5. Soil quantities for each group's set of bottles can either be pre-bagged or representatives from each group can fill the bottles at a station containing bins of soil.
  6. Fill one liter containers or pitchers with water, one for each group.
  7. Prepare "dirty water" by filling an 8 oz. clear plastic cup 1/3 full of backyard dirt. Include leafy matter and small sticks. Fill the cup with water allowing one inch of space to remain at the top and add a craft stick for stirring.
  8. Set up a station with containers where water filtered through the soil samples can be emptied.
  9. Set up a station with 3 large bins where wet soil samples can be emptied and later dried.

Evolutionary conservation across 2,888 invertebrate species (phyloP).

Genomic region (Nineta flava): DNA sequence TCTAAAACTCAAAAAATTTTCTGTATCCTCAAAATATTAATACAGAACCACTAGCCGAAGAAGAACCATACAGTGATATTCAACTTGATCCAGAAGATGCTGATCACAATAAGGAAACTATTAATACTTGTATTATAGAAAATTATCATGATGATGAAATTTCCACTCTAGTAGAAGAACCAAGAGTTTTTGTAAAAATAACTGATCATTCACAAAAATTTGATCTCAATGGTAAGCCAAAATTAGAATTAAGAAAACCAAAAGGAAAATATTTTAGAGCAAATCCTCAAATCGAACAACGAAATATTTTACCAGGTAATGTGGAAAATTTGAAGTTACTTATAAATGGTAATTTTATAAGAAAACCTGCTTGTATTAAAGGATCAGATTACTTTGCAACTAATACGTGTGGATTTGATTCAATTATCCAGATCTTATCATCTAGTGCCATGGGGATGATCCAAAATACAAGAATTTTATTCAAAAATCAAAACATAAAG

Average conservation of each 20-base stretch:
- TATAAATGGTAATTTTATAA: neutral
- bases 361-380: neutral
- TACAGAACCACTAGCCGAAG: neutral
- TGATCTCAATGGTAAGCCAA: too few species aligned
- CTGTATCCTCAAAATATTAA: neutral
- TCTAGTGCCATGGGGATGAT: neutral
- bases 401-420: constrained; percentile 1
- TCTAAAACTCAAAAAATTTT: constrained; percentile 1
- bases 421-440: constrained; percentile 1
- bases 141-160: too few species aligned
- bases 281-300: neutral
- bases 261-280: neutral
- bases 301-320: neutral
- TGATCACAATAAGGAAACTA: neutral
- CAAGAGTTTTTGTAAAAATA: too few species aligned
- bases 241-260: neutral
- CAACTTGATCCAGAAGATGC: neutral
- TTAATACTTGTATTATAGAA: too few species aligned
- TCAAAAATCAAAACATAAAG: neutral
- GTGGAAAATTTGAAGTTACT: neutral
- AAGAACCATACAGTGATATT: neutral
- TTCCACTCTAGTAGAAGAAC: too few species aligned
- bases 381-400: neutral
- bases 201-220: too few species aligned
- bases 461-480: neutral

Preparation for Elaboration:

  1. Fill small containers with alum and label. Film canisters or condiment cups work well.
  2. Prepare zip lock bags of sand for each group that would fill approximately 1/3 of a 2-L soda bottle.
  3. Prepare zip lock bags of activated charcoal for each group that would fill 2" of a 2-L bottle.
  4. Cut screen mesh into 3" x 3" squares
  5. Prepare small dropping bottles of very dilute bleach that are labeled "decontaminant", one for each group.
  6. Prepare "dirty" water samples as described above.
  7. Prepare a box or bin for each group that contains the following:
    1. Ring stand and ring clamp
    2. Cut off 2-L bottle with cap
    3. Small 3" x 3"screen mesh pieces for bottom of container and screening floating particles
    4. Bag of sand
    5. Bag of activated charcoal
    6. Container of alum
    7. Decontaminant dropping bottle
    8. Plastic teaspoon
    9. Dropping bottle of food coloring
    10. White paper or stock card
    11. Paper towels
    12. 400 mL beaker
  8. Set up station to empty sand and activated charcoal.